It’s easy to assume that electronic signatures are inventions of the digital age, but they’re actually older than they seem. In fact, 19th-century telegraphed signatures and late 20th-century faxed signatures were already considered e-signatures. Still, the popularity of signing electronically started to rise with the introduction of various e-signature enactments in the late 1990s and early 2000s.
E-signatures make it easier for businesses to close deals faster, not to mention that they’re perfect additions to a paperless office. What’s more, an electronic signature is significantly safer because it’s much more difficult to forge than a wet signature.
There are advanced e-signatures as well that are cryptographically linked to a document and typically used in person, such as when electronically signing a banking contract with a stylus. The safest variations are qualified electronic signatures, which are highly secure and always created with e-signature software.
In comparison, digital signatures are cryptographically encrypted and can protect documents via digital seals and certificate-based IDs. Most importantly, they invalidate a signing process if someone tries to edit the document after the signature request has been sent out.
- Choose and upload a document for signing.
- If the chosen e-signature provider comes with ‘Sign-Myself’, choose this option to quickly finish the process. If not, you have to send the document to yourself after adding an e-signature.
- Insert your e-signature by dragging and dropping it.
- Save a copy of the e-signed document.
For the most variety, the best way to create an e-signature is to use electronic signature software. E-signing platforms support typed and drawn e-signatures, and they often provide a mobile app for writing electronic signatures with a finger or stylus.
The electronic signature you create is inserted into a document as an image. Additionally, you can typically use text editors like Word or PDF readers, such as Acrobat Reader, to add e-signatures to documents.
- Upload the file and open it.
- Add your electronic signature by dragging and dropping it.
- Optionally, add signature fields before finalizing the editing process.
- Send the document without leaving the platform.
- Open the document with Acrobat Reader.
In the upper toolbar, click on the symbol that resembles a pen.
- Choose the ‘Sign Yourself’ option, and decide whether to use a signature or initials.
- Create your signature by typing, drawing, or inserting an image.
Note that once the file is saved, you can’t remove the e-signature.
- Choose where you intend to insert an e-signature.
- Click on the ‘Insert’ tab in the upper left corner.
- Under ‘Text’, choose ‘Signature Line’. In Word, it’s a symbol with a pen and a sheet of paper.
- Add the signer’s details.
- Once the signature line is inserted, double-click on it.
- A separate window will appear where you can create your.
Google Docs requires the use of its drawing tool to add an electronic signature to documents. In order to do so, proceed as follows:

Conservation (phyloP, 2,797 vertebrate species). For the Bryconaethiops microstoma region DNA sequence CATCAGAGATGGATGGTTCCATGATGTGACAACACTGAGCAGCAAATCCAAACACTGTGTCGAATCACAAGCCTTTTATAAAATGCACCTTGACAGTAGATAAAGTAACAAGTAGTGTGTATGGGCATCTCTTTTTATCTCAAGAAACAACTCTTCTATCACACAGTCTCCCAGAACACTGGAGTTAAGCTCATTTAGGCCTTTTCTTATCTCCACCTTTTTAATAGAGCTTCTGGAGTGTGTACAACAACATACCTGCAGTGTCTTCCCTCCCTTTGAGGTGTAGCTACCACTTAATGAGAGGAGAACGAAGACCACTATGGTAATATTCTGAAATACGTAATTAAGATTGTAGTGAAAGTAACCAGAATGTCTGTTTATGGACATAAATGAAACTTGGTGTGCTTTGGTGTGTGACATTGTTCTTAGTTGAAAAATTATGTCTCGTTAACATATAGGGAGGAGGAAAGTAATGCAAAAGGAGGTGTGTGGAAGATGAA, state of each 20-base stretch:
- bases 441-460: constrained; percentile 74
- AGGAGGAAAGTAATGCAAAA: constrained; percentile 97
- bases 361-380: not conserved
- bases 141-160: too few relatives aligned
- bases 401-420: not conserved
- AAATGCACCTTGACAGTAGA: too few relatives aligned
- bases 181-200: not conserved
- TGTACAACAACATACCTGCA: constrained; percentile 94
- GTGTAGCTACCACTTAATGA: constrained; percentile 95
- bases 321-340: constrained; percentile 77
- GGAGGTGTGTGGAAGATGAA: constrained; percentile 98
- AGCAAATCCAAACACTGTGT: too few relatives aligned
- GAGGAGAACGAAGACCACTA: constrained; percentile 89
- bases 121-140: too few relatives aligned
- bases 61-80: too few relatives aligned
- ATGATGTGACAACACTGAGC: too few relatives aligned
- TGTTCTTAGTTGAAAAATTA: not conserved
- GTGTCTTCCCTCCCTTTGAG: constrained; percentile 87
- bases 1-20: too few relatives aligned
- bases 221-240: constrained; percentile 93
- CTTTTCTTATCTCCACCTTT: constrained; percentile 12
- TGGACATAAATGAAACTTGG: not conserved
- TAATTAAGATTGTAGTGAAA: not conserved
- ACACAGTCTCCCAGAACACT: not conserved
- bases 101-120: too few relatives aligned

- Move the cursor where you want your signature to appear.
- Select ‘Insert’ from the toolbar, then choose ‘Draw’, and finally click ‘New’.
- Once the drawing sheet is up, opt for the ‘Line’ tool and pick ‘Scribble’ from the dropdown menu.
- Draw the e-signature.
- Click ‘Save and Close’ for the signature to appear in the document.
For example, the Electronic Signatures in Global and National Commerce (ESIGN) act started legalizing electronic signatures on a federal level in the U.S. in 2000. A few years later, many European countries like Switzerland also started legalizing e-signatures individually. But it was only in 2016 that the EU made e-signatures legal by introducing the eIDAS Regulation.
In addition to adhering to an e-sign act, an electronic signature is only considered legal if it’s made with the intent to sign. As such, digital documents must have a clause stating that everyone agrees to sign electronically. Moreover, every party must verify themselves with a verification method, but often a simple checkbox can suffice.
Meanwhile, the ESIGN act has been in effect since 2000. It enforces e-signature legality on a federal level, meaning the states must either adopt the UETA or design a similar act.
Only New York hasn’t adopted the UETA yet. However, it has its own e-signature legality law in the form of the Electronic Signatures and Records Act (ESRA).
One form of verifiability is if the steps of signing can be retraced. As such, an e-signature platform’s audit trails, which reveal data such as a signer’s geolocation and IP address, validate an electronic signature.
The RON process involves the following steps:
- Contacting the notary.
- Sending or uploading the document.
- The notary asks for identity verification through a webcam.
- Signing the document electronically, and the notary adding their seal.
- Returning the signed and sealed document to the signer.
For the IRS to accept an electronic signature, the taxpayer must use various identity verification methods. They must also submit their tax returns and various other legal documents through an electronic return originator (ERO) that uses e-signature software. Other than that, taxpayers must have their names, Social Security numbers, addresses, and dates of birth for identification purposes.
Restricted signing locations can also be bypassed with a VPN, so distance won’t stop a determined cybercriminal from forging signatures. As such, it’s best to take advantage of electronic signature software with audit trails and advanced identification methods to significantly increase e-signature cybersecurity.
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